Simple Test for Cell Phone Battery

Thread Starter

MrAl

Joined Jun 17, 2014
7,179
Hello,

Recently i had a cell phone battery swell up so i had to replace it. I noticed there was something wrong with the battery that's the only reason i checked it. Since then however, i have looked into this matter a bit more and found that it is not too hard to measure the Ampere Hour capacity of the battery without having to take the battery out for a test. You just need a USB tester that measures at least current or ampere hours.

First, the state of charge curve vs time is not linear as you probably already know. So to test the battery given some relatively small amount of time requires a correlation between the battery curve and the charge current and time. Doing this we can estimate the health of the battery.

The change in state of charge i selected for example was 10 percent. That is, when the phone battery goes up by 10 percent anywhere on the curve. When the battery is being charged, the SOC goes up by 10 percent and by measuring the charge current and time we can estimate the battery health. I like to go by percent because the phone displays this information in the settings/battery section on the phone.

The formula is simple (this is only for a normal charge where the current decreases over time):
t=AhCapacity/ChargeCurrent*SOCfactor (in hours)

The SOCfactor is related to the span in percent change.
For example, for SOC=40 to 50 percent the SOCfactor is 0.1 but for
SOC=70 to 80 percent the SOCfactor is 0.2 which means it takes twice as long to raise the SOC by 10 percent.

So for example if the phone charges up from 40 to 50 percent in 1 hour at a charge current of 300ma then the Ah capacity of the battery must be 3000mAh. If it was charging from 70 to 80 percent however then that would take twice as long to accomplish. This is for the normal non linear charge curve only.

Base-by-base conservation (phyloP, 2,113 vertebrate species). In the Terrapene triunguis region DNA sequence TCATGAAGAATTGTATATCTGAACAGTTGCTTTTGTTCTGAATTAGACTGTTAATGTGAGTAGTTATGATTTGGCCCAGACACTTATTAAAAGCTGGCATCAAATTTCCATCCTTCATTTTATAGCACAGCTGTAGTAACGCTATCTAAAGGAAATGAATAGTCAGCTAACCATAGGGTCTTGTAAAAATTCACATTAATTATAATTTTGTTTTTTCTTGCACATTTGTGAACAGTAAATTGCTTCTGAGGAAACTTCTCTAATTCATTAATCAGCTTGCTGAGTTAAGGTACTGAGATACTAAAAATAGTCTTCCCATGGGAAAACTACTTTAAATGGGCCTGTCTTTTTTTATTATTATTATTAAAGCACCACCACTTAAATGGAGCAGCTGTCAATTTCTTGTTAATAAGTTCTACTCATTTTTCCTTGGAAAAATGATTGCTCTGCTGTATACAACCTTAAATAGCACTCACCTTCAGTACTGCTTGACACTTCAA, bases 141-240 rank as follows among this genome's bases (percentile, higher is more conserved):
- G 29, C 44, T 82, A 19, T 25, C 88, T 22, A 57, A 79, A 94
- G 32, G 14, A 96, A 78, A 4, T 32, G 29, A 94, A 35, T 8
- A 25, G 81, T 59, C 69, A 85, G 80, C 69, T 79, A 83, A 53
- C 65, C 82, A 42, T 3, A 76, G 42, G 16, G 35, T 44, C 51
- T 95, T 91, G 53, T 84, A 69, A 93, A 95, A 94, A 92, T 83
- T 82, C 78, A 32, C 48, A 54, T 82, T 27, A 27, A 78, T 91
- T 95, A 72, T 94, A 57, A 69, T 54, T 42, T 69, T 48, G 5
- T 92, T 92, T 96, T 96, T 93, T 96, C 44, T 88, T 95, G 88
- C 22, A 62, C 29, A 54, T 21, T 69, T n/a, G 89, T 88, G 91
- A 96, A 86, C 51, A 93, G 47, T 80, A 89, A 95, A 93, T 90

If the current is constant over the entire charge time of 10 percent charge then the formula is very simple:
t=AhCapacity/ChargeCurrent/10

So if the AhCapacity is 3000 and the charge current is 300ma then the time to charge by 10 percent is
t=3000/300/10
which comes out to 1 hour. So you can work this out for the Ampere Hour capacity after measuring the time, current, and noting a 10 percent rise on the phone in the settings/battery section.
Some of those little USB testers measure Ampere Hours so you can just multiply by 10 to get the capacity of the battery.

The most important point though is that if it charges from 40 to 50 percent in 1 hour at 300ma when it is new and 6 months later it charges from 40 to 50 percent in 1/2 hour then the capacity must have went down by 1/2. It may be good to check the battery and probably get a new one.

If anyone wants to add to this feel free. Perhaps any tests you have done.
 
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Thread Starter

MrAl

Joined Jun 17, 2014
7,179
I just tested my cell phone battery using this simple idea.
The formula is simple:
AhCapacity=100*MmAh/(p2-p1)

where MmAh is the measured milliampere hour input to the phone, p1 is percent before charging, p2 is percent after charging is halted, assuming the input current is constant.